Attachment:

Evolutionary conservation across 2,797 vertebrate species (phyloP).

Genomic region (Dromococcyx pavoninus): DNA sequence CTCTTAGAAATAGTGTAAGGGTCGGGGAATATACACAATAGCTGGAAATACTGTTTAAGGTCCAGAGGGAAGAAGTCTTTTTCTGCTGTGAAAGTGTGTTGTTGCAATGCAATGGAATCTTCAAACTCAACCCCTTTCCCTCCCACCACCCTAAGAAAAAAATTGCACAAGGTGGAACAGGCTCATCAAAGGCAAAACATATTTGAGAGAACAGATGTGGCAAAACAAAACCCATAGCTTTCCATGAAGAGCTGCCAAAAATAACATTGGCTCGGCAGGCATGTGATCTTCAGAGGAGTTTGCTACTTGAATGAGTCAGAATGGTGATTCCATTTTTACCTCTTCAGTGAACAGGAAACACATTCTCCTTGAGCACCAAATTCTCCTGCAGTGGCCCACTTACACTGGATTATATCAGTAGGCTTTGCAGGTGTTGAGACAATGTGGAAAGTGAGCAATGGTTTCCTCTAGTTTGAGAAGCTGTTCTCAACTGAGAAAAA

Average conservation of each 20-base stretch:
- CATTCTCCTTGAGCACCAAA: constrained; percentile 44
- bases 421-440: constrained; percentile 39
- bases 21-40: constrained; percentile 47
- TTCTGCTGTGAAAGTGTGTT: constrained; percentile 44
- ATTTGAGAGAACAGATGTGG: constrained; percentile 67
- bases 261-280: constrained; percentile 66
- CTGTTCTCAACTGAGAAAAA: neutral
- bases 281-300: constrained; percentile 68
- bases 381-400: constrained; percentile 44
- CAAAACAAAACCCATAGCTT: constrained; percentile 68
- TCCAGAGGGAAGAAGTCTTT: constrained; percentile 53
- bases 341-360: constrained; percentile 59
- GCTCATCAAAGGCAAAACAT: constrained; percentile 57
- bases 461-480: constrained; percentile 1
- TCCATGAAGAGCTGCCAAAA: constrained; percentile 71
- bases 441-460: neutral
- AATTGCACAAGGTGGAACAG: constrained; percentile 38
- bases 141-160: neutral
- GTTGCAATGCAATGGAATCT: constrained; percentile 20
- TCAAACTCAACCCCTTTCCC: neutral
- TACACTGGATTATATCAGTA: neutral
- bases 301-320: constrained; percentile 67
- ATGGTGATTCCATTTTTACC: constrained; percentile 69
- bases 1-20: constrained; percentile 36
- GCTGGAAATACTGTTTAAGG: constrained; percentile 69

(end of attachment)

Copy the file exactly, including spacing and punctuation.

Evolutionary conservation across 2,797 vertebrate species (phyloP).

Genomic region (Dromococcyx pavoninus): DNA sequence CTCTTAGAAATAGTGTAAGGGTCGGGGAATATACACAATAGCTGGAAATACTGTTTAAGGTCCAGAGGGAAGAAGTCTTTTTCTGCTGTGAAAGTGTGTTGTTGCAATGCAATGGAATCTTCAAACTCAACCCCTTTCCCTCCCACCACCCTAAGAAAAAAATTGCACAAGGTGGAACAGGCTCATCAAAGGCAAAACATATTTGAGAGAACAGATGTGGCAAAACAAAACCCATAGCTTTCCATGAAGAGCTGCCAAAAATAACATTGGCTCGGCAGGCATGTGATCTTCAGAGGAGTTTGCTACTTGAATGAGTCAGAATGGTGATTCCATTTTTACCTCTTCAGTGAACAGGAAACACATTCTCCTTGAGCACCAAATTCTCCTGCAGTGGCCCACTTACACTGGATTATATCAGTAGGCTTTGCAGGTGTTGAGACAATGTGGAAAGTGAGCAATGGTTTCCTCTAGTTTGAGAAGCTGTTCTCAACTGAGAAAAA

Average conservation of each 20-base stretch:
- CATTCTCCTTGAGCACCAAA: constrained; percentile 44
- bases 421-440: constrained; percentile 39
- bases 21-40: constrained; percentile 47
- TTCTGCTGTGAAAGTGTGTT: constrained; percentile 44
- ATTTGAGAGAACAGATGTGG: constrained; percentile 67
- bases 261-280: constrained; percentile 66
- CTGTTCTCAACTGAGAAAAA: neutral
- bases 281-300: constrained; percentile 68
- bases 381-400: constrained; percentile 44
- CAAAACAAAACCCATAGCTT: constrained; percentile 68
- TCCAGAGGGAAGAAGTCTTT: constrained; percentile 53
- bases 341-360: constrained; percentile 59
- GCTCATCAAAGGCAAAACAT: constrained; percentile 57
- bases 461-480: constrained; percentile 1
- TCCATGAAGAGCTGCCAAAA: constrained; percentile 71
- bases 441-460: neutral
- AATTGCACAAGGTGGAACAG: constrained; percentile 38
- bases 141-160: neutral
- GTTGCAATGCAATGGAATCT: constrained; percentile 20
- TCAAACTCAACCCCTTTCCC: neutral
- TACACTGGATTATATCAGTA: neutral
- bases 301-320: constrained; percentile 67
- ATGGTGATTCCATTTTTACC: constrained; percentile 69
- bases 1-20: constrained; percentile 36
- GCTGGAAATACTGTTTAAGG: constrained; percentile 69